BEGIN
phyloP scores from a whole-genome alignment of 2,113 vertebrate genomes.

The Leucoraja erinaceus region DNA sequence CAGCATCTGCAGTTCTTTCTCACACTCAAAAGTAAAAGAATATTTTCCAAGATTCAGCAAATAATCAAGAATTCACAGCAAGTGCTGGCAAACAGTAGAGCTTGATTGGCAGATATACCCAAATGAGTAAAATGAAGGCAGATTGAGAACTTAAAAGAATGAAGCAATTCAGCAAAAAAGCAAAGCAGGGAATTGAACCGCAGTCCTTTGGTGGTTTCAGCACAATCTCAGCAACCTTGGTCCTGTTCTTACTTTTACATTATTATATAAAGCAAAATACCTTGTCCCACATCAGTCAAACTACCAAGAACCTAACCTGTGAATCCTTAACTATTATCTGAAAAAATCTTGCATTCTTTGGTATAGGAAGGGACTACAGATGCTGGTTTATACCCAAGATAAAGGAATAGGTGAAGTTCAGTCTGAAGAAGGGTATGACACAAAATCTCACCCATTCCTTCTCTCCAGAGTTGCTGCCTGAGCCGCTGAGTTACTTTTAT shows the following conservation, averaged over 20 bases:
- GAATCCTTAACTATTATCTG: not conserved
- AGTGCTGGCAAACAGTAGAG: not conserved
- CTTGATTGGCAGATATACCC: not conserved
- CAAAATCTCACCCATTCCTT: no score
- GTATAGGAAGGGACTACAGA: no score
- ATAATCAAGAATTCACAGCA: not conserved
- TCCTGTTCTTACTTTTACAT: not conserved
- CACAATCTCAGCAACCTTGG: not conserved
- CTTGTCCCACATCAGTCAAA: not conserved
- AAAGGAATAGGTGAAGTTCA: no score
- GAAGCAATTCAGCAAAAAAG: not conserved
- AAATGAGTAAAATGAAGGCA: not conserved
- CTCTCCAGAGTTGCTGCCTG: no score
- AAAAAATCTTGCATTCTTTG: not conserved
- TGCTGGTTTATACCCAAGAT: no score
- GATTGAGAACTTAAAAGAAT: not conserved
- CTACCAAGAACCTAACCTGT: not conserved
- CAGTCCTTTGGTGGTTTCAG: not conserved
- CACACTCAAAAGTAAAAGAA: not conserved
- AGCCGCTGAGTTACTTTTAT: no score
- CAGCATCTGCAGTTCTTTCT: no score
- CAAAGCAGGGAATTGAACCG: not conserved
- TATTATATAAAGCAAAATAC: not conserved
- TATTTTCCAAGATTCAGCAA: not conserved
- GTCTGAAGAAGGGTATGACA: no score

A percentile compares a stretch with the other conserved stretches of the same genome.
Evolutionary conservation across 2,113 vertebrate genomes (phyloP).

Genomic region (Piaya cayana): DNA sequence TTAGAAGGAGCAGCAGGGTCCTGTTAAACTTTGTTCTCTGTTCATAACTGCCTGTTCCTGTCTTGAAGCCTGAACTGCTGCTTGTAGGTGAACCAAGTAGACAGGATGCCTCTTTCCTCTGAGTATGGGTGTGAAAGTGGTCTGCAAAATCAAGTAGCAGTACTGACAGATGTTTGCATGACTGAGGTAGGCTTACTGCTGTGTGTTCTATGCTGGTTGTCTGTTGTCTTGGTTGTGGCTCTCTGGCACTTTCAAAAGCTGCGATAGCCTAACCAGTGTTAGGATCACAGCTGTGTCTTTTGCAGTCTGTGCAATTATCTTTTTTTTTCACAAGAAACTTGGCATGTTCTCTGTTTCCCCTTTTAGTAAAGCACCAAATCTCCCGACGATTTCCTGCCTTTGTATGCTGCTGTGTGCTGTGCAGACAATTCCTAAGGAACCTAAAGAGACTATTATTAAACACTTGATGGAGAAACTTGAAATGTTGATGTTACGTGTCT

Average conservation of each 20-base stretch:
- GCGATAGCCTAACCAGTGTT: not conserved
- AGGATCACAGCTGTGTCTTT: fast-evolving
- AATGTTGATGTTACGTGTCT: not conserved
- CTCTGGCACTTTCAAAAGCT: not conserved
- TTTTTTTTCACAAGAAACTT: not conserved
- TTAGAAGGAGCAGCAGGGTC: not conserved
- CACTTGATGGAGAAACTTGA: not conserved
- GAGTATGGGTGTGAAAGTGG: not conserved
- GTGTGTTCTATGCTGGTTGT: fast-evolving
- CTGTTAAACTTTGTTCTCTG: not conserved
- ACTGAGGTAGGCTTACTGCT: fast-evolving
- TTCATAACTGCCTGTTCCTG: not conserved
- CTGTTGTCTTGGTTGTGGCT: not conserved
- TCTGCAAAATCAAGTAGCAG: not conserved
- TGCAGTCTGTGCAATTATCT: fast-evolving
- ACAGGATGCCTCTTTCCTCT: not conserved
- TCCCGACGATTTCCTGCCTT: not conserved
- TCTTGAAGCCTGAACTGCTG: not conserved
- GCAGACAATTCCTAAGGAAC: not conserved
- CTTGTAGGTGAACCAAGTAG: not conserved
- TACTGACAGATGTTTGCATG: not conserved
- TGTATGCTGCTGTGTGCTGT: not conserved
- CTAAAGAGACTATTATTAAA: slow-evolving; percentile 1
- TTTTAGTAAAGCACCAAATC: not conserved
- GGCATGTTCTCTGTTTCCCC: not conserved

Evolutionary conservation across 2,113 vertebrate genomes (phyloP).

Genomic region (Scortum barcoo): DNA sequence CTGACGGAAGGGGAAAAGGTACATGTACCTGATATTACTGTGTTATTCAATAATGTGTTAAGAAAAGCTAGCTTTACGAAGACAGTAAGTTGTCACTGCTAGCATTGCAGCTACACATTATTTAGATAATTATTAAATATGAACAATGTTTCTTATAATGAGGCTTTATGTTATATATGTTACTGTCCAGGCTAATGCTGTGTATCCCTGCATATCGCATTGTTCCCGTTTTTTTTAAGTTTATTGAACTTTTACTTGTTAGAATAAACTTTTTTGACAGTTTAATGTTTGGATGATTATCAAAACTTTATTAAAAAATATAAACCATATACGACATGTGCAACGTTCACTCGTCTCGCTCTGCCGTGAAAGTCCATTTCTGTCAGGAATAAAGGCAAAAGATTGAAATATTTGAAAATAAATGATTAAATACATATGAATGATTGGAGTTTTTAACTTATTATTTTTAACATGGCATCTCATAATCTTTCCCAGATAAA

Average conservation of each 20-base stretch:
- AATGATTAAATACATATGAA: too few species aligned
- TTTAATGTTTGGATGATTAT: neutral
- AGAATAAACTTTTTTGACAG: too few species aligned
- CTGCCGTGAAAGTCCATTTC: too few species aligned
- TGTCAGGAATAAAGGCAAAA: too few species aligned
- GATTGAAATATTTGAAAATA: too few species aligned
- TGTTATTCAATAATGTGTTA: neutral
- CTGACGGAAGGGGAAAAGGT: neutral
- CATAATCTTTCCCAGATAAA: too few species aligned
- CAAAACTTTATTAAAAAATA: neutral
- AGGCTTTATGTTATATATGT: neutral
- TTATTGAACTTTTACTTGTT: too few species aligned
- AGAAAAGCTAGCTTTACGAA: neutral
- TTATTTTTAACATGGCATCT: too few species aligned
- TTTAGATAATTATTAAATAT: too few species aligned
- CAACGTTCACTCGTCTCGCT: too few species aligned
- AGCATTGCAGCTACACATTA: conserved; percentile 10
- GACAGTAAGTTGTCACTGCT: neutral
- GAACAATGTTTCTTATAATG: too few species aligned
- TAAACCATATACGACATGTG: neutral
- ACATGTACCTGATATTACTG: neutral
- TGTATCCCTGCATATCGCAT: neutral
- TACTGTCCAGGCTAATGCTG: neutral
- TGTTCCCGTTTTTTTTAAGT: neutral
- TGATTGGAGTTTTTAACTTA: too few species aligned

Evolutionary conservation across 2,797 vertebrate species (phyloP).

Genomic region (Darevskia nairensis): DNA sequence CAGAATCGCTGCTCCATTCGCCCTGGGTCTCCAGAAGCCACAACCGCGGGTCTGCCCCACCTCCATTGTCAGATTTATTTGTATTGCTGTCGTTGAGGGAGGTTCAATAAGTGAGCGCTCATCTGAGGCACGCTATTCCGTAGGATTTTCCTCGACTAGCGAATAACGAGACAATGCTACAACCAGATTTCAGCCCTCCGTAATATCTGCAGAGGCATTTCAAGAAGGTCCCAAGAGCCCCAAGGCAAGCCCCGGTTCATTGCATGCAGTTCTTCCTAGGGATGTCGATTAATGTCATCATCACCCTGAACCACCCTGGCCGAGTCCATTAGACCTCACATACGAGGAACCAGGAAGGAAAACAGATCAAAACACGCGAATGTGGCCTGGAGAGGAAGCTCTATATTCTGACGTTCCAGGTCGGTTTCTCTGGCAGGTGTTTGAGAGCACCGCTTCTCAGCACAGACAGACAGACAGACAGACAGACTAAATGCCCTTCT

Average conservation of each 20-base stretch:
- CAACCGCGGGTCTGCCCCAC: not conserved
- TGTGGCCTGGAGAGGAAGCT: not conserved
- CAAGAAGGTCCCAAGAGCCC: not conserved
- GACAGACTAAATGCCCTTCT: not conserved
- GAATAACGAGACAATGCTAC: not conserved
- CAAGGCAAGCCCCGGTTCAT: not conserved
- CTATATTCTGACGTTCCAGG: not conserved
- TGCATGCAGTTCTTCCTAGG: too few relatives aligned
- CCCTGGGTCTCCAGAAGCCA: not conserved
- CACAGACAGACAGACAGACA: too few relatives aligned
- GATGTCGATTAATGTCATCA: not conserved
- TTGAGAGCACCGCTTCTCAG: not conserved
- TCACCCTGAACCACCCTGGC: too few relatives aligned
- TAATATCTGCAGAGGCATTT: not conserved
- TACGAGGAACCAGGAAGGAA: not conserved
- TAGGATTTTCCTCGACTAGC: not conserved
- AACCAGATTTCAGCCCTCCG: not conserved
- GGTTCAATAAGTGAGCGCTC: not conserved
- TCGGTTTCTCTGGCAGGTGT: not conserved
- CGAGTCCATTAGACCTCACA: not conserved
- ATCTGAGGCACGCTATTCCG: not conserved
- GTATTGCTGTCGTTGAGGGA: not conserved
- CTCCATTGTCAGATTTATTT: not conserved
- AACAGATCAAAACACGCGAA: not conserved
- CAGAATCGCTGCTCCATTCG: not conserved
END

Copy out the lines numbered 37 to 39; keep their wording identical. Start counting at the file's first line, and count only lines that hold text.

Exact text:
- TTAGAAGGAGCAGCAGGGTC: not conserved
- CACTTGATGGAGAAACTTGA: not conserved
- GAGTATGGGTGTGAAAGTGG: not conserved